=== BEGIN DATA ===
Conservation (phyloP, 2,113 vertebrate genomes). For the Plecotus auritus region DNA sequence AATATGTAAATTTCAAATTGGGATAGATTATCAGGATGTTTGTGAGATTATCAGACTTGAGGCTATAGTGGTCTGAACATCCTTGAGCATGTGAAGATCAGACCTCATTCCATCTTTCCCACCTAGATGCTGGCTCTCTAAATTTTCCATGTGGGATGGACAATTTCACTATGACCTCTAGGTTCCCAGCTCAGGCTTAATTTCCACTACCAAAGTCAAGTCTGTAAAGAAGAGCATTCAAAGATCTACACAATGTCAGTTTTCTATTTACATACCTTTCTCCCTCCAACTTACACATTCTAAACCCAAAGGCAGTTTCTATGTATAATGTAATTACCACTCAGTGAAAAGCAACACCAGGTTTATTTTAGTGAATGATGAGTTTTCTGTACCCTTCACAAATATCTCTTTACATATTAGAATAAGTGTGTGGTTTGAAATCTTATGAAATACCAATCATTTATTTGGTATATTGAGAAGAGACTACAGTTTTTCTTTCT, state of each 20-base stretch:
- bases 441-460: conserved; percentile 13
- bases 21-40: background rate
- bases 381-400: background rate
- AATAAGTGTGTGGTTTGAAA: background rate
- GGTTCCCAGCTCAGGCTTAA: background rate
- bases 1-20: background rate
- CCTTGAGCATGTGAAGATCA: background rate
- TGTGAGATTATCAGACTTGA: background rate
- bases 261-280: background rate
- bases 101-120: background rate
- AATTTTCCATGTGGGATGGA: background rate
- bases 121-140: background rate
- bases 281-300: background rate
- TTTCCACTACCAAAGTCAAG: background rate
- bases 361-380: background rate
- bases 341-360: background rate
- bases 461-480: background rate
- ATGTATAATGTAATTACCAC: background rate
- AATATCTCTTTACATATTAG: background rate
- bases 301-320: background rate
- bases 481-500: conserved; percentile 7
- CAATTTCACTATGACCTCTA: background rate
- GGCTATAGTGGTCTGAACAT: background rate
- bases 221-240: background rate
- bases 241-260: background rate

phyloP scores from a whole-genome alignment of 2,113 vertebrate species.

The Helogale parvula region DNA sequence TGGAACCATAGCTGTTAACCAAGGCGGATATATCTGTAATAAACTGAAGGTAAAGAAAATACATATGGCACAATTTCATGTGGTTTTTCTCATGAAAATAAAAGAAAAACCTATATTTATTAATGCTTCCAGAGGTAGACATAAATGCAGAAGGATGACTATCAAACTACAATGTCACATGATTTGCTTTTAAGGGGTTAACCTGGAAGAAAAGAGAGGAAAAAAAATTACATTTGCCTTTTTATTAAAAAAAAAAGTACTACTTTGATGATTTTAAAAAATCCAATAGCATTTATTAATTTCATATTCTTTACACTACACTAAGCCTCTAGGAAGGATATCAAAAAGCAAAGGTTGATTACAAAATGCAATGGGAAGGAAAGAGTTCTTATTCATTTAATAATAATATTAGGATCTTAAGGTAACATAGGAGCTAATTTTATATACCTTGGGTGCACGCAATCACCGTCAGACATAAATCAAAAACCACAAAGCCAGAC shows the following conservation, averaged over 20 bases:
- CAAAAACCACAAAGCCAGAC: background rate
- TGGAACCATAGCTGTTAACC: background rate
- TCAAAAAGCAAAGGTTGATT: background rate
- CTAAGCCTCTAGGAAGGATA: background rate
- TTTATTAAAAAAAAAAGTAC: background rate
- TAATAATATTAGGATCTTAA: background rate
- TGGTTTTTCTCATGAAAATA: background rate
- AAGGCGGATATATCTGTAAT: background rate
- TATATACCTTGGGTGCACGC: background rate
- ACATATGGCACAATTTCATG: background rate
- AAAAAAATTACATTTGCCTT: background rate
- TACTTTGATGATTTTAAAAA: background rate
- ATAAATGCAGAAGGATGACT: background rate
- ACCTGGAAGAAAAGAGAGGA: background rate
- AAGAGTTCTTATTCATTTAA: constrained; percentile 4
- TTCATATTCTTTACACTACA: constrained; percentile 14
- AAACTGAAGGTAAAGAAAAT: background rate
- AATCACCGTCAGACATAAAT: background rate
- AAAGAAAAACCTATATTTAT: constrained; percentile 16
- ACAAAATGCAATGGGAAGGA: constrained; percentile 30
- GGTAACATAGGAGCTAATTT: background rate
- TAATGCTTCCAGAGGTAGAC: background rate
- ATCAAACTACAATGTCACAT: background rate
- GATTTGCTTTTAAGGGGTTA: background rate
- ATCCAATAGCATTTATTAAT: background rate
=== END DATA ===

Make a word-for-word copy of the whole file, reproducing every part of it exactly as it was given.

Conservation (phyloP, 2,113 vertebrate genomes). For the Plecotus auritus region DNA sequence AATATGTAAATTTCAAATTGGGATAGATTATCAGGATGTTTGTGAGATTATCAGACTTGAGGCTATAGTGGTCTGAACATCCTTGAGCATGTGAAGATCAGACCTCATTCCATCTTTCCCACCTAGATGCTGGCTCTCTAAATTTTCCATGTGGGATGGACAATTTCACTATGACCTCTAGGTTCCCAGCTCAGGCTTAATTTCCACTACCAAAGTCAAGTCTGTAAAGAAGAGCATTCAAAGATCTACACAATGTCAGTTTTCTATTTACATACCTTTCTCCCTCCAACTTACACATTCTAAACCCAAAGGCAGTTTCTATGTATAATGTAATTACCACTCAGTGAAAAGCAACACCAGGTTTATTTTAGTGAATGATGAGTTTTCTGTACCCTTCACAAATATCTCTTTACATATTAGAATAAGTGTGTGGTTTGAAATCTTATGAAATACCAATCATTTATTTGGTATATTGAGAAGAGACTACAGTTTTTCTTTCT, state of each 20-base stretch:
- bases 441-460: conserved; percentile 13
- bases 21-40: background rate
- bases 381-400: background rate
- AATAAGTGTGTGGTTTGAAA: background rate
- GGTTCCCAGCTCAGGCTTAA: background rate
- bases 1-20: background rate
- CCTTGAGCATGTGAAGATCA: background rate
- TGTGAGATTATCAGACTTGA: background rate
- bases 261-280: background rate
- bases 101-120: background rate
- AATTTTCCATGTGGGATGGA: background rate
- bases 121-140: background rate
- bases 281-300: background rate
- TTTCCACTACCAAAGTCAAG: background rate
- bases 361-380: background rate
- bases 341-360: background rate
- bases 461-480: background rate
- ATGTATAATGTAATTACCAC: background rate
- AATATCTCTTTACATATTAG: background rate
- bases 301-320: background rate
- bases 481-500: conserved; percentile 7
- CAATTTCACTATGACCTCTA: background rate
- GGCTATAGTGGTCTGAACAT: background rate
- bases 221-240: background rate
- bases 241-260: background rate

phyloP scores from a whole-genome alignment of 2,113 vertebrate species.

The Helogale parvula region DNA sequence TGGAACCATAGCTGTTAACCAAGGCGGATATATCTGTAATAAACTGAAGGTAAAGAAAATACATATGGCACAATTTCATGTGGTTTTTCTCATGAAAATAAAAGAAAAACCTATATTTATTAATGCTTCCAGAGGTAGACATAAATGCAGAAGGATGACTATCAAACTACAATGTCACATGATTTGCTTTTAAGGGGTTAACCTGGAAGAAAAGAGAGGAAAAAAAATTACATTTGCCTTTTTATTAAAAAAAAAAGTACTACTTTGATGATTTTAAAAAATCCAATAGCATTTATTAATTTCATATTCTTTACACTACACTAAGCCTCTAGGAAGGATATCAAAAAGCAAAGGTTGATTACAAAATGCAATGGGAAGGAAAGAGTTCTTATTCATTTAATAATAATATTAGGATCTTAAGGTAACATAGGAGCTAATTTTATATACCTTGGGTGCACGCAATCACCGTCAGACATAAATCAAAAACCACAAAGCCAGAC shows the following conservation, averaged over 20 bases:
- CAAAAACCACAAAGCCAGAC: background rate
- TGGAACCATAGCTGTTAACC: background rate
- TCAAAAAGCAAAGGTTGATT: background rate
- CTAAGCCTCTAGGAAGGATA: background rate
- TTTATTAAAAAAAAAAGTAC: background rate
- TAATAATATTAGGATCTTAA: background rate
- TGGTTTTTCTCATGAAAATA: background rate
- AAGGCGGATATATCTGTAAT: background rate
- TATATACCTTGGGTGCACGC: background rate
- ACATATGGCACAATTTCATG: background rate
- AAAAAAATTACATTTGCCTT: background rate
- TACTTTGATGATTTTAAAAA: background rate
- ATAAATGCAGAAGGATGACT: background rate
- ACCTGGAAGAAAAGAGAGGA: background rate
- AAGAGTTCTTATTCATTTAA: constrained; percentile 4
- TTCATATTCTTTACACTACA: constrained; percentile 14
- AAACTGAAGGTAAAGAAAAT: background rate
- AATCACCGTCAGACATAAAT: background rate
- AAAGAAAAACCTATATTTAT: constrained; percentile 16
- ACAAAATGCAATGGGAAGGA: constrained; percentile 30
- GGTAACATAGGAGCTAATTT: background rate
- TAATGCTTCCAGAGGTAGAC: background rate
- ATCAAACTACAATGTCACAT: background rate
- GATTTGCTTTTAAGGGGTTA: background rate
- ATCCAATAGCATTTATTAAT: background rate